Header Leaderboard Ad


Discrepancy between Qbit quant & read count - possible contamination?



No announcement yet.
  • Filter
  • Time
  • Show
Clear All
new posts

  • Discrepancy between Qbit quant & read count - possible contamination?

    We are performing MinION sequencing of DNA extracted from fresh water samples.
    We got some preliminary results that suggested possible contamination, so in our most recent round of sequencing we also sequenced a reagent blank from the DNA extraction kit to see if we could rule out contamination from that step.

    We first used a Qbit to quant the DNA from each sample, and were encouraged by the result (DNA in the reagent blank was below the detectable threshold).

    We then prepped and sequenced our samples (and the blank) using the ONT Rapid Barcoding Kit 96, and found about 5500 reads containing the barcode assigned to the blank. This was a small fraction of the read counts we were seeing for our samples. We had other un-used barcodes that had reads, but never more than a dozen or so.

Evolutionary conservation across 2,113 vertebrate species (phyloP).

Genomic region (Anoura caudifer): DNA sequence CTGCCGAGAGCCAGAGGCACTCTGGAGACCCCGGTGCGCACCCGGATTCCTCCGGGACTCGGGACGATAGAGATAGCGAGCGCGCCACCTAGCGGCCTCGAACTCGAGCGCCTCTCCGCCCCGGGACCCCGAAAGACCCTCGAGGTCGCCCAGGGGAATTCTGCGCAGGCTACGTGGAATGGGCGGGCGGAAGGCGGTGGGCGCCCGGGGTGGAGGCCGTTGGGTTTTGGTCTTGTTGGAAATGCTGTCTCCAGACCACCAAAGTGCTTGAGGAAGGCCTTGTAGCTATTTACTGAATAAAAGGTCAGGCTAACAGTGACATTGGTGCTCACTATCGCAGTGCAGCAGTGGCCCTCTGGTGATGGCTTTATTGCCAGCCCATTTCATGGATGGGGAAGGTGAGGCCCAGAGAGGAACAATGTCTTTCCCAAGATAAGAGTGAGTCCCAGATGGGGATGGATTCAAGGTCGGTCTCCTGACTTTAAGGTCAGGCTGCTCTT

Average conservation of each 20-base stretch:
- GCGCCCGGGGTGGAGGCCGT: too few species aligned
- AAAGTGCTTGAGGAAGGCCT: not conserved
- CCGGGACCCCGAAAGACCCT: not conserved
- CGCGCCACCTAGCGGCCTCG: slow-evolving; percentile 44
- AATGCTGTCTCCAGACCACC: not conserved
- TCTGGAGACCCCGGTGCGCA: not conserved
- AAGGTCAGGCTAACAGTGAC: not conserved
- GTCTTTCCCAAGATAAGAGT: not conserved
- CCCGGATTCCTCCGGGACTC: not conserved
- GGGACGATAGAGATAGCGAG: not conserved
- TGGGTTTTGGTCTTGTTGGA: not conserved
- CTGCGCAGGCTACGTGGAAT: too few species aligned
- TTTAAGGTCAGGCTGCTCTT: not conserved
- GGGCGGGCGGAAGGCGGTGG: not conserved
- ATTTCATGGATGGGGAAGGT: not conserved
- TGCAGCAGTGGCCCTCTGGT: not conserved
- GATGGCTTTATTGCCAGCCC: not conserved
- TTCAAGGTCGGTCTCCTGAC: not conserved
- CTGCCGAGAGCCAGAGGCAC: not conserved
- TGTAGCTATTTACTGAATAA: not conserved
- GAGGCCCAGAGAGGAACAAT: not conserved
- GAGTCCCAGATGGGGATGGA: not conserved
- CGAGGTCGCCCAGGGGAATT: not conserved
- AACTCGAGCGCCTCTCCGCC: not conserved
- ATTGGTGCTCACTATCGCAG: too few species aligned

Is it possible that we somehow introduced contamination during the prep?
    We're struggling with how to explain why the Qbit showed no DNA, but the sequencing resulted 5500 reads for the same sample (they mostly classified as E. coli and human when run through the WIMP pipeline).

    Has anyone encountered this before? Any advice would be appreciated.

  • #2
    Have you added DCS to your samples during library prep? The human component could be contamination but the E.coli reads might be alignments to the DCS (lambda DNA).


    • #3
      Hello Anmar06, I have the same question!
      backrooms game


      • #4
        Thanks for the suggestion.

        For the library prep itself, we only added the reagents in the ONT Rapid sequencing Kit (following the ONT protocol). We did not include the lambda DNA when running our samples.

        We had run the lambda DNA prep and sequencing when we first set up the MinION, but on an entirely different flow cell from any of our samples.